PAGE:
Posted by: Lawrence D. Elliott | July 3, 2011

My Life Revisited

After rewriting my “About Lawrence” pages for my web site and the blog, I sat back and read the words I had written. None of the facts had changed, but the way I told the story seemed like I was reading about myself for first time. I got chills throughout my body as I reflected not only on how far I had come, but how much further I must travel as I enter this period of self rediscovery. My writing has always been that anchor in stormy seas. It has always been ever-present and something onto which I could always hold when things became difficult. And I hope it will always be that. But the beginning of my passion for writing still make me stand back and say, “Wow! Did it really happen like that?”

This time, that feeling was so strong and I felt so emotional that I decided to create a Facebook Fan Page.

Me…with a Facebook Fan Page?

That’s another thing that was a bit hard to grasp.

Here is my new “About Lawrence” page:

On a September morning in 1973, a group of San Diego children began their journey on a very special first day of school. The vast majority were minority children from the inner-city as participants in a new voluntary integration program to provide them with a chance for a better education. I say voluntary because it was not a government mandated program. The information was given to parents and they were asked to discuss it with their children and enroll them if it was something in which they wanted to be involved. But I was living in my mom’s home. She felt I would get a better education than what I could receive in the then decaying inner-city schools. So, I was enrolled. The debate ended before I was allowed to render my argument.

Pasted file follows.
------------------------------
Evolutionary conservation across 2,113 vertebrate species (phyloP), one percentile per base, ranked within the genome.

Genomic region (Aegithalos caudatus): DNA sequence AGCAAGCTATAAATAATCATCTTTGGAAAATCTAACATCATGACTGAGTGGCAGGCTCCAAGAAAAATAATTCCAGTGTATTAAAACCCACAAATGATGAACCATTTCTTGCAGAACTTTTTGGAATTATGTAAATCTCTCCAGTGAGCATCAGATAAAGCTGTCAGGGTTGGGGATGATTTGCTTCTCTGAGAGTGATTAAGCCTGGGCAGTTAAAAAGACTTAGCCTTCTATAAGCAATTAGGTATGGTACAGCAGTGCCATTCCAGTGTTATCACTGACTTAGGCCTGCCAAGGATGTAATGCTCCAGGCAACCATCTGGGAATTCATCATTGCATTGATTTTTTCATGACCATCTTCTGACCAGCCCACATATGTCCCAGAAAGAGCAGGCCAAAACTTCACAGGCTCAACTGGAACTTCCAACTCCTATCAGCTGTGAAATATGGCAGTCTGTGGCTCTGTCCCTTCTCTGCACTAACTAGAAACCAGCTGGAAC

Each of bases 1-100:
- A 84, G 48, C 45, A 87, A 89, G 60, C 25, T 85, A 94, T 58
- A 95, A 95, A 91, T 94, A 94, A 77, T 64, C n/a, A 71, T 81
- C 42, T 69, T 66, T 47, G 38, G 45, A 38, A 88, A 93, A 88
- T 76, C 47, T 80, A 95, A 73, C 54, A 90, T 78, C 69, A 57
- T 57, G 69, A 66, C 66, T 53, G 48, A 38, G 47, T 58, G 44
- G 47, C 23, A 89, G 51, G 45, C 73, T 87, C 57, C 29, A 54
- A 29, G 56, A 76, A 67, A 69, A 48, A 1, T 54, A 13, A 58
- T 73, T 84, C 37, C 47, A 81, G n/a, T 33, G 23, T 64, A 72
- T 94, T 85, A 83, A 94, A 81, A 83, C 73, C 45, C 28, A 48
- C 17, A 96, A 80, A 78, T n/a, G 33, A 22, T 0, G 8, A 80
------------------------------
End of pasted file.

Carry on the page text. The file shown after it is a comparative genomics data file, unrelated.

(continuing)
And on that September morning, our wonderful bright yellow bus made its way through the streets and on the freeways of San Diego to our new school: John J. Pershing Middle School. Our wide eyes stared out of the windows as our familiar surroundings changed.

To say that first year was filled with tension would be an enormous understatement. Not only were mean and hateful words exchanged, but fights broke out constantly. One broke out when one white kid spit on a black one. During the year, a so-called mini-riot broke out. The police were brought into the situation because it was reported a firearm was discovered in one of the student lockers. This situation had to be squelched immediately or this “experiment” would have ended very soon.

Then something happened to me that on the surfaced looked like the most devastating event in my life. Some test I had taken showed that I had a reading deficiency. That meant I had to be placed in a remedial reading class. I was crushed. Now it wasn’t just the bigots who were judging me as “inferior.” Now, the education system made its decision. I can remember that first day trying unsuccessfully to fight back the tears as I walked through the door.